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Hypertension/High Blood Pressure Health Center

Treating Hypertension 'Naturally'

High blood pressure treatment isn't limited to drugs. Lower blood pressure naturally. Natural treatments such as meditation and diet can have a significant effect.
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TM involves the repetition of a word or phrase (known as a mantra) while seated in a comfortable position with the eyes closed. Most TM practitioners suggest it be practiced for 20 minutes a session, twice a day.

In a study led by Schneider and reported in 1995 in the journal Hypertension, TM was compared with progressive muscle relaxation as a means of controlling stress in older African Americans with high blood pressure. Of the 197 men and women (out of 213) who completed the screening, the reductions in blood pressure in the TM group were significantly greater than those in the progressive muscle relaxation group. TM reduced systolic blood pressure by more than 10 points and diastolic pressure by more than 6 points (compared with a 5 point reduction for systolic and a 3 point fall for diastolic with progressive muscle relaxation).

Schneider is conducting a study on the use of TM in the prevention of high blood pressure in African Americans (a population at significant risk for high blood pressure). The study is not yet complete, but preliminary evidence indicates that TM is useful for high blood pressure treatment and prevention, too.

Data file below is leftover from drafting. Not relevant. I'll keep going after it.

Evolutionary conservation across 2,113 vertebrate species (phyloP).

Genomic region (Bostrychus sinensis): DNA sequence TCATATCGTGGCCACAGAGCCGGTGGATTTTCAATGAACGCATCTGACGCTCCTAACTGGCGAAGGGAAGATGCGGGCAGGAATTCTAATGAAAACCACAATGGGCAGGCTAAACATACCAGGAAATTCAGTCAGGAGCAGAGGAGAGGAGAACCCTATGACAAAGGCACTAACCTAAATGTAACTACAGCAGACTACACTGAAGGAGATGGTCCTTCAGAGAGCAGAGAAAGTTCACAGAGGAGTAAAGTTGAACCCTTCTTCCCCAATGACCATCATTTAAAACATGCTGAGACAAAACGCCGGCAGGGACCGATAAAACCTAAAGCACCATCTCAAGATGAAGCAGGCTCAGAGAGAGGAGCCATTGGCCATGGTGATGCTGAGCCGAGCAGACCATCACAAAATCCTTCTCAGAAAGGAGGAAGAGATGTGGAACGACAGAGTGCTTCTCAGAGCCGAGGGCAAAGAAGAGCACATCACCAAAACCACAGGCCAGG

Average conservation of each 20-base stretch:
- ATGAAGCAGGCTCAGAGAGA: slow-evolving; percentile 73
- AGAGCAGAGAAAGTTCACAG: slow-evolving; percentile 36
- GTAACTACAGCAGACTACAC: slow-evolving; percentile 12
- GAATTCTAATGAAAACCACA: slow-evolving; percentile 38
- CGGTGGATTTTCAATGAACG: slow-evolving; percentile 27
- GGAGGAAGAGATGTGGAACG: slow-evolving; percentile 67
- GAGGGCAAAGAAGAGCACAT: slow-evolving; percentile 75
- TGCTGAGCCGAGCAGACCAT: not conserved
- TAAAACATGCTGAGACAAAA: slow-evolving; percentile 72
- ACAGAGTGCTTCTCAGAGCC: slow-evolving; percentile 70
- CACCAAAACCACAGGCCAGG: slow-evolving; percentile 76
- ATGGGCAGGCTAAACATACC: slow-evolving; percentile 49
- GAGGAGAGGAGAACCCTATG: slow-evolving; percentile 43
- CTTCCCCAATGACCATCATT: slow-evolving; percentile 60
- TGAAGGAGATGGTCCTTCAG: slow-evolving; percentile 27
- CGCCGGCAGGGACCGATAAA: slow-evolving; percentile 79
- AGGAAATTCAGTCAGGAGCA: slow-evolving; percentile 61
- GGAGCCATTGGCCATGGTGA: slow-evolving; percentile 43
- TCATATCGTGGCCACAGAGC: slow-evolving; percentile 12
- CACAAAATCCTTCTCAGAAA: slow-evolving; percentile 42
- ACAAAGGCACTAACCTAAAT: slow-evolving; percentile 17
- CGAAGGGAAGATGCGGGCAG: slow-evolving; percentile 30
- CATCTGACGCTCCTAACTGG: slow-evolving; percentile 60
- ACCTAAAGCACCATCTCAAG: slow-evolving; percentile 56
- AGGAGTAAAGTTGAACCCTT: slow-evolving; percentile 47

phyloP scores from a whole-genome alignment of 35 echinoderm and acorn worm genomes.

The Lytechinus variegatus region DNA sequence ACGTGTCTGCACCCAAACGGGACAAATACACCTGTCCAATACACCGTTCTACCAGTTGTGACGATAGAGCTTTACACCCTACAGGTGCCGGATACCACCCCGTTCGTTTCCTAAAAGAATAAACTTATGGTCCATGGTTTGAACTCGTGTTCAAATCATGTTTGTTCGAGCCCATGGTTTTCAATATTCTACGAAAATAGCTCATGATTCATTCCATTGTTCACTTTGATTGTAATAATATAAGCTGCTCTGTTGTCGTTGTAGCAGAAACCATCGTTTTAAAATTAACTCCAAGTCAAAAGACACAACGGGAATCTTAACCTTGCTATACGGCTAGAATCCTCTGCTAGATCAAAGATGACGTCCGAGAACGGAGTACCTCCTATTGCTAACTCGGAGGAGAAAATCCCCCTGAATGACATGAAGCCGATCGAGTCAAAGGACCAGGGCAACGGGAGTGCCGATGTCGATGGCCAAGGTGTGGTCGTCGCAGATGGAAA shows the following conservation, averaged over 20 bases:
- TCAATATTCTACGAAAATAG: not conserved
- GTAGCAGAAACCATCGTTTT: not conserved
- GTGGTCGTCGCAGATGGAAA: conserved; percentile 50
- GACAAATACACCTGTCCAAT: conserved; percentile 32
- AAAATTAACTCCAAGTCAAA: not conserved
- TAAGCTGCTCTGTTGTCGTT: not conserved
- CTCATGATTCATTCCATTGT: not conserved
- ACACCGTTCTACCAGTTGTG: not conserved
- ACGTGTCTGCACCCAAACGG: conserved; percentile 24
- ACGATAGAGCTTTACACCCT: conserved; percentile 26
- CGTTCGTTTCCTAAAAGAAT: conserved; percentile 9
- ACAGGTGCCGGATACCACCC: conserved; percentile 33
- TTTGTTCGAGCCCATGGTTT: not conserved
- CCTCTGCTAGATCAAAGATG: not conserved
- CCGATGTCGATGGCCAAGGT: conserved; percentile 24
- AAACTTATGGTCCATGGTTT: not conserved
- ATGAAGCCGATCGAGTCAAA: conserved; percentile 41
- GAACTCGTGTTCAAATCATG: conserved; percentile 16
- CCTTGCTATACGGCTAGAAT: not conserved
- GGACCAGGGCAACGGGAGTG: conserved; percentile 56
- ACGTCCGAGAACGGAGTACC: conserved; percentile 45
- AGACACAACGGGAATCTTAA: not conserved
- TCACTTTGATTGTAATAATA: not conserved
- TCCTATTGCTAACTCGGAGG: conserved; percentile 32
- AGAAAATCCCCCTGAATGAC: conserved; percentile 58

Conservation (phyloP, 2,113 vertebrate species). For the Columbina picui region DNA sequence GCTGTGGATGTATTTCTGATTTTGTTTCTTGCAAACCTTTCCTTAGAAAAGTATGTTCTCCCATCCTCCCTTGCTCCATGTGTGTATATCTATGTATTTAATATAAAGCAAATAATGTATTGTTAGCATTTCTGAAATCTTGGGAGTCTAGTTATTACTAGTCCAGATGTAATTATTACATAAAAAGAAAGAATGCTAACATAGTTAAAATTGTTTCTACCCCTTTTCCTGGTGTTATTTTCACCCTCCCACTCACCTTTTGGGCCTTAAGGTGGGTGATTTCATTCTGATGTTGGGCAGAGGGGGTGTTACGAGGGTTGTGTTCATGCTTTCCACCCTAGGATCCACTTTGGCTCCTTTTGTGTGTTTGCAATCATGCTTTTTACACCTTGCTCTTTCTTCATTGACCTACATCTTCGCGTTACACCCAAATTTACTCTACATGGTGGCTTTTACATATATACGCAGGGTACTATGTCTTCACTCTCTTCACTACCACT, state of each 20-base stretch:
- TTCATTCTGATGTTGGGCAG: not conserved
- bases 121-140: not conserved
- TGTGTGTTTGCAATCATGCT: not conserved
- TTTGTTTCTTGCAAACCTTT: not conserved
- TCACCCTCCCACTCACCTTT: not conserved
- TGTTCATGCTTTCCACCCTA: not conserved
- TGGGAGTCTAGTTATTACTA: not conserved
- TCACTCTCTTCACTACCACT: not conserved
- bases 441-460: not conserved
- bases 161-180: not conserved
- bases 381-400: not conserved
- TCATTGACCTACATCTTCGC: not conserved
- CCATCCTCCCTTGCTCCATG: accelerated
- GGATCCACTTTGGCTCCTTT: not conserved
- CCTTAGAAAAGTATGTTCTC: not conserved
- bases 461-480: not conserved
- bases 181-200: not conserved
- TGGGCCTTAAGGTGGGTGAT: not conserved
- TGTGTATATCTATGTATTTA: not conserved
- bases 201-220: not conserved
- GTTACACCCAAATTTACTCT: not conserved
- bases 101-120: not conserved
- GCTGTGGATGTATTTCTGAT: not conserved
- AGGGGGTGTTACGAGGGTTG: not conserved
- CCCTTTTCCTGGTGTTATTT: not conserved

Learning TM is not difficult, says Schneider, but it should be learned from a qualified instructor. "You need someone there to guide you, and to give you feedback," he says. "Otherwise, you won't get the full effect." To find an instructor near you, call 1-888-LEARN-TM.

TM is not the only non-drug approach to high blood pressure treatment. The role of diet comes into play, too, says Lawrence J. Appel, MD, MPH, professor of medicine, epidemiology, and international health at the Johns Hopkins Medical Institutions in Baltimore. Of these therapies, most are related to diet and include reducing your salt intake, drinking alcohol in moderation, increasing your potassium intake, and overall, eating a healthy diet that emphasizes fruits, vegetables, and low-fat dairy products.

Most evidence to date indicates that a diet high in salt can have an adverse effect on blood pressure, says Appel. Recent studies have also shown that a reduced salt diet can prevent high blood pressure in persons at risk for the condition, can help control high blood pressure in elderly persons who are on blood pressure medication, and can potentially prevent heart problems in overweight individuals.

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